Best Metal Detector for Beginners

Written By: Marc McDermott
Last Updated:

Are you looking to get into metal detecting as a hobby and struggling to figure out which is the best metal detector for beginners?  We highly recommend the Fisher F22 to beginners. Whether you’re just starting out, or looking for a backup machine, the F22 boasts technology not normally found in entry-level detectors.

While we recommend the F22 to most beginners, we recognize that not everyone is in the same boat when it comes to their intended use, skill level, and budget. Here are some other beginner metal detectors to consider:

In this “no BS” article, you’ll learn what is the best beginner metal detector so you can stop tearing your hair out and start finding treasure!

Fisher F22

Fisher F22

What we like:

  • Weatherproof
  • Iron Audio
  • Fast Recovery (Processing) Speed
  • Digital Target ID
  • Lighter, easier to use
  • 5 Year Warranty

What we don’t like

  • No adjustable ground balance

The Fisher F22 succeeded the popular Fisher F2 and is my personal favorite entry-level machine. The biggest advantage to the F22 is that it is rain-proof and has a feature called iron-audio (two basic features not normally found on entry-level machines). The weatherproof feature means the control box is waterproof to the rain, but cannot be submerged in water.

Iron Audio is an awesome feature that I like to describe as ‘calling the bluff of bottle caps’. Many times targets like bottle caps can trick your detector into thinking it’s a coin. But iron audio will emit a separate audio tone that tells you there is some level of iron in the target and not to dig. Again, not a feature found on most entry-level machines.

These also come with a five-year warranty which is one of the best in the industry.

Click here for latest pricing and to read customer reviews.​

Nokta Makro Simplex

Nokta Makro Simplex

What we like:

  • Mid-level detector performance for an affordable price
  • Powerful DD coil
  • Fully submersible to 10 ft
  • Built-in rechargeable battery
  • Wireless audio when used with compatible headphones

What we don’t like

  • Controls not as basic as other entry-level detectors

Garrett ACE 300

Garrett ACE 300

What we like:

  • Replaced the Garrett ACE 250
  • Easy to use
  • Digital Target ID
  • Adjustable search frequency
  • Enhanced Iron Resolution

What we don’t like:

  • No adjustable ground balance
  • No Iron Audio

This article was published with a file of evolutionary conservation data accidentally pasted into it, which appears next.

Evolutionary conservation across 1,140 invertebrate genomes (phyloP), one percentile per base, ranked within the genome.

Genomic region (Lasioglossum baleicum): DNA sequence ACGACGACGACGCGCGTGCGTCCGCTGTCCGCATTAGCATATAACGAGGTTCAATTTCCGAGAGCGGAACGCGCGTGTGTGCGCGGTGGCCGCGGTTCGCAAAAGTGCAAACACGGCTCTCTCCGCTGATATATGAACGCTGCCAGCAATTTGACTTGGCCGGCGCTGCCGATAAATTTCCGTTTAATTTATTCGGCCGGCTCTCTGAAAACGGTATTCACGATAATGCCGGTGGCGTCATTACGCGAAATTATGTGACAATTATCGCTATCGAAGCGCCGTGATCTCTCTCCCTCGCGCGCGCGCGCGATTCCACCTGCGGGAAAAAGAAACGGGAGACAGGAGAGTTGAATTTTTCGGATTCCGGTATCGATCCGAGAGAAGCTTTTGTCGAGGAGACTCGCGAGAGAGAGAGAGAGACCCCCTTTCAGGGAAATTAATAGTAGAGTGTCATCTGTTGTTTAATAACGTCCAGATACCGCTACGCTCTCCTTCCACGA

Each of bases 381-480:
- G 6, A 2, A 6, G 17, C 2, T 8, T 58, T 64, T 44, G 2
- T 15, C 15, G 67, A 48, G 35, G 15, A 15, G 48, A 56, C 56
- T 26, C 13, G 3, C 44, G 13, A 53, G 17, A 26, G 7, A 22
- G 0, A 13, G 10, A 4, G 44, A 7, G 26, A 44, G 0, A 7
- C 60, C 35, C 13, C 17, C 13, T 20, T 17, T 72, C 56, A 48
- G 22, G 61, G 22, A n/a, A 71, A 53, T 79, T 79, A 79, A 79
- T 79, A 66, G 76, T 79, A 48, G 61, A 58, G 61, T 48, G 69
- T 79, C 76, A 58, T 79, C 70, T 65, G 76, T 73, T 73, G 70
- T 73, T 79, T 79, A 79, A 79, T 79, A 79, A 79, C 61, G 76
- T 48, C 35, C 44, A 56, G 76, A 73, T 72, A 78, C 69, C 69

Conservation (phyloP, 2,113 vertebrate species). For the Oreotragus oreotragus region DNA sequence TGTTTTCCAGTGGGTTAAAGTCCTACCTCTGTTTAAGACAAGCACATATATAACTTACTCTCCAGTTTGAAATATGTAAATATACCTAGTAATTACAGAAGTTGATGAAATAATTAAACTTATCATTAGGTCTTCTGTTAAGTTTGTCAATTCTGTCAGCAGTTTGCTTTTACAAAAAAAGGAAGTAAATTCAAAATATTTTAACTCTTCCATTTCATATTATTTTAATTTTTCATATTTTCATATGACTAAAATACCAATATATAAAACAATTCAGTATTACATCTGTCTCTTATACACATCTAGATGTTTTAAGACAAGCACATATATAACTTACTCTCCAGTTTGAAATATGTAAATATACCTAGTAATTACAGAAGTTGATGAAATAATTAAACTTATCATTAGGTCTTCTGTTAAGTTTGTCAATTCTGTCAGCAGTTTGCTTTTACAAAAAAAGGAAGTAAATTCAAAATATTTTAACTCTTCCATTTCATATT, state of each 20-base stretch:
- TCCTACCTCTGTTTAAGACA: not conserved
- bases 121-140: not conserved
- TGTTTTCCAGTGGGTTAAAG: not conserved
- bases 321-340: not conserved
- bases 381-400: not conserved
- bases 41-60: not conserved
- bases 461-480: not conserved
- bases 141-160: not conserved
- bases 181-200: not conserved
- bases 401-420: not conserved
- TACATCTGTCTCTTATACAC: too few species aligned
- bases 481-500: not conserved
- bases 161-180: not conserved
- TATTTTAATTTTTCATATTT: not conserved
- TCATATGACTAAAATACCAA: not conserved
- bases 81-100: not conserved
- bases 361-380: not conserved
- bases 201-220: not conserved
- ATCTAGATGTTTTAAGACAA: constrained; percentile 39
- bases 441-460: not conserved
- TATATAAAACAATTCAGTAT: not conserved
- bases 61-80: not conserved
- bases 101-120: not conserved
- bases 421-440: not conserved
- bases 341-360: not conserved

Bounty Hunter Tracker IV

Bounty Hunter Tracker IV

Garrett AT Pro

Garrett AT Pro

What we like:

  • Fully waterproof and submersible to 10 ft
  • Manual and auto ground balance
  • Proportional audio
  • Iron audio

What we don’t like:

  • Underwater headphones sold separately

Buyer’s Guide

How serious are you about metal detecting?

All of the content in this article is geared toward folks who are serious about getting started in this amazing hobby. It’s not intended for those who just want to buy a cheap detector from Walmart.

Understand that there is a significant difference between real metal detectors, and toy metal detectors. Generally speaking, any machine priced under $150 is considered a toy. Toy machines are intended for folks who just want to muck around now and then on their summer vacation. While there’s nothing wrong with that, it’s not the focus of this article.

If you’ve decided that you’re serious about getting into metal detecting, after you read this post you should check out my Ultimate Guide to Metal Detecting here.​

What do you want to find?

If you’re serious about metal detecting, the first question you need to ask yourself when choosing a metal detector is, “what do I want to find?” Coins? Jewelry? Relics? Gold nuggets? The entry-level detectors we talk about in this article are built for all-purpose detecting – meaning coins, jewelry, and relics.

If you’re hunting for small gold nuggets or flakes, an entry-level machine is not going to cut it. You’ll need a specialized gold prospecting machine like the Fisher Gold Bug Pro or Tesoro Lobo. These machines are the most economical but if budget is not a concern, then, by all means, go for something like the Garrett ATX, Minelab GPX or Minelab GPZ. For more on the best gold nugget machines, read our complete guide here.​ As long as you don’t plan on doing any gold prospecting, then an all-purpose entry-level machine is all you need to get started.

Once you’ve identified the type of hunting you want to do, the next question is, “where will I be doing the bulk of my detecting?”

Where will you be hunting

So this question not only pertains to where (geographically) in the country (or world) you’re located, it also relates to the types of areas you want to hunt such as beaches, rivers, lakes, etc.


Across the United States, there are areas of the country with very different soil compositions. To keep this super simple, we’re just talking about iron.

Areas like Virginia and the Pacific Northwest have higher levels of iron in their soil – often referred to as areas of ‘high mineralization’ or ‘hot ground.’ In these types of areas, entry-level machines have a tough time performing well. You’ll find that you get a lot of ‘chatter’ and false signals from the detector. This high mineralization will cause you to walk right by good targets at depths more than a few inches.

The same is true on saltwater beaches. If you live near the coast and want to hunt beaches on the wet sand, surf and/or water, the salt will have the same effect on your machine as did the iron. See our guide here on the best saltwater beach metal detectors.

Bottom line? Iron and salt can wreak havoc on your entry-level machine, confuse your detector and mask good targets. Remember, entry-level detectors are designed for the broadest set of users. And the average user does not live in Virginia, the Pacific Northwest or hunt saltwater beaches. That’s just a fact.